TAMIYA 1/700 PRINZ EUGEN
By Len Roberto
In short, Tamiya’s new 1/700 scale waterline Prinz Eugen is a beauty. You get four sprues: one
with the hull, deck and flat waterline bottom, one with
the superstructure assembly, and two armaments and
ancillary equipment sprues. The kit also provides
instructions and parts to build the cruiser as she
appeared with the Bismarck or during the Channel
Dash-- Operation Cerberus in February 1942 with a
different camo scheme.
Molding is crisp and the level of detail attained in
this scale is amazing. The tiny antiaircraft armament, searchlights, torpedo
tubes, and ship’s boats possess a level of intricacy
that you have to see to believe. It is so good that I
decided to not use any photo etching except for the three box-like radars, which I had replacements for, and a nice aircraft
catapult to replace the chunky kit part.
I started by gluing the two hull halves to the flat waterline bottom. The kit-supplied weight was superglued to the hull
bottom for heft and then the one-piece deck was glued onto the hull. Fit here was superb. A few elastic bands made sure the
deck fit snugly and no putty was needed at all.
I then proceeded to assemble the rest of the kit in sub-assemblies, which included: 4 main armament turrets, high
angle anti-aircraft weapons, bridge, stack, and the aft superstructure with mast.
Everything fit together crisply with no trouble. Some of the parts are quite tiny and a good tweezers is mandatory.
Once these sub-assemblies were completed, I proceeded to paint and mask.
I chose to model the ship as it appeared in February 1942 during the famed Channel Dash. I chose this scheme
because it looked quite attractive and the black and white stripe pattern is seen everywhere! After reading some online
discussions about the ship’s paintwork, it appears there is some controversy and no definitive proof on Prinz Eugen’s camo
from any period. There is a lack of photographic evidence and what you read is sometimes confusing.
Anyway, the first task was to spray the deck with Tamiya Deck Tan
XF-55. I would enhance this later on with chalk pastels. When dry, I
spent a good hour masking the entire deck with tiny pieces of Scotch
tape and a sharp #11 blade. The wood decks were also present on upper
levels so it was a tedious experience to get these little pieces of tape to
stay down and fit around a curve! Without a doubt, this is the part that I
hate the most but I am learning that doing this part right makes a huge
difference in the cleanliness and neatness of your model.
When satisfied that all was ready, the next color was sprayed. This
color was Tamiya Dark Sea Grey XF-54. This was sprayed on the entire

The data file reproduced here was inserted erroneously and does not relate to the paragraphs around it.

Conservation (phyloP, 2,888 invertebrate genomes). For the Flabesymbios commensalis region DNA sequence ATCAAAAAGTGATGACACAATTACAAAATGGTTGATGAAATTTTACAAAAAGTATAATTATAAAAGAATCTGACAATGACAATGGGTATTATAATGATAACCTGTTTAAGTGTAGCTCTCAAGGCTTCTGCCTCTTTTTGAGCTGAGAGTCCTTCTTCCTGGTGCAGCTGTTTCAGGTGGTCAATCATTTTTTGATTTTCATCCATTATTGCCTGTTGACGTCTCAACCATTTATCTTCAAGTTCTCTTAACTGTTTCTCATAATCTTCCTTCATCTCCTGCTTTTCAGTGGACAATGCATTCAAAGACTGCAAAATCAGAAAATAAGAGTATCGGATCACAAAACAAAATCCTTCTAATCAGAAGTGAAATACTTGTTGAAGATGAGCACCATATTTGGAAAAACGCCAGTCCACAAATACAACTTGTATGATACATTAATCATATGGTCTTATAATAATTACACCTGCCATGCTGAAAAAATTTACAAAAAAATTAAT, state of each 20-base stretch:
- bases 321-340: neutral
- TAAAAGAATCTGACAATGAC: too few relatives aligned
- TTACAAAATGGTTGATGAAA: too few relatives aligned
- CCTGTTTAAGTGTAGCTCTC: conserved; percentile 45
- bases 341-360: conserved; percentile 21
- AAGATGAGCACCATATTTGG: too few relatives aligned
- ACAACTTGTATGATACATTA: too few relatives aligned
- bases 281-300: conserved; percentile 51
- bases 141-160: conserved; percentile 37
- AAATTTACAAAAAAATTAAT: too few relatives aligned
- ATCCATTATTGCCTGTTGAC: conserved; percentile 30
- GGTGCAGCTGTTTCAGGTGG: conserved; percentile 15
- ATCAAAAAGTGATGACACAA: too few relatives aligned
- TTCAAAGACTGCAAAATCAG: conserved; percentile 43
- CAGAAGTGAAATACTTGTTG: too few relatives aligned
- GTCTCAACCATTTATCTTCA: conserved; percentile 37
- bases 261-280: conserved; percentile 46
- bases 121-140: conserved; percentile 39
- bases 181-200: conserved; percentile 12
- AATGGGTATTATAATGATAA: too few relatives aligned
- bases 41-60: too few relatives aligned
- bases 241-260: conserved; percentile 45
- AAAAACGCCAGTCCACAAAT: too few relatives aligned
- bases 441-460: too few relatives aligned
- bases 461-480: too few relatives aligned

hull and all superstructure assemblies. After letting this dry for a while, I
again spent an hour masking the hull. The pattern calls for Dark Grey
XF-24 in a pattern that slashes down the hull towards the water and the
bow and stern portions were also Dark Grey. I used Scotch tape and cut
out the patterns with a blade. I airbrushed the Dark Grey on the hull and
a few minutes later pulled off the masks.
I decided to glue the sub-assemblies onto the deck before painting
the blotches of grey to aid me with placement. The directions called for
Field Grey XF-65 but I used a mixture of Neutral Grey and Light Grey. I
thinned it down and picked my finest brush to delicately apply the
blotches. It mostly consists of tiny slashes on all vertical surfaces and on the tops of the turrets, bridge and direction
finders. I laid the instruction pattern behind the model and worked on one portion at a time like turret one and then moved
onto to another section. I should have made the blotches even thinner—it’s easy to lose your focus when going back and
forth from model to instructions, etc. Anyway, I am happy with the result.
Once the camo was completed, it was ready for launch. Instead of using modeling paste, I decided to use only the
thick Liquitex paint for simulated water. I mixed a batch of blue and green that was then plopped onto my base. I spread the
paint around and used a piece of folded paper to craft a light sea.
After this had dried, it was on to a light
weathering session. I use chalk pastel dust smudged
on with a stiff old brush. I use a reddish brown
concoction lightly dusted onto anchors, boat davits,
and on random areas around the hull. I use black to
accent around the funnel top. Finally, the deck tan
color is enhanced by using a light brushing of beige,
yellow and tan chalk dust.
I attached a Kriegsmarine flag on the stern with
CA glue. I could not for the life of me on the directions
find where to attach the decal of the ship’s crest – I
will have to hunt for a picture or notation of where this
should be placed. The floatplane was glued together
and painted deep green topside and a light blue
underside. German cross decals were applied. I shot
a flat coat onto the ship, brushed two coats of Future
onto the water base and there you have it.
This kit was an absolute joy to build. Everything fits and the level of detail kept me interested throughout. When a kit is
this well done, it forces me to give it my utmost in terms of patience and care. This kit would make a terrific first project for
anyone wanting to give small scale ship modeling a try or if you just want to take a diversion from your normal fare. I can’t
praise this kit enough!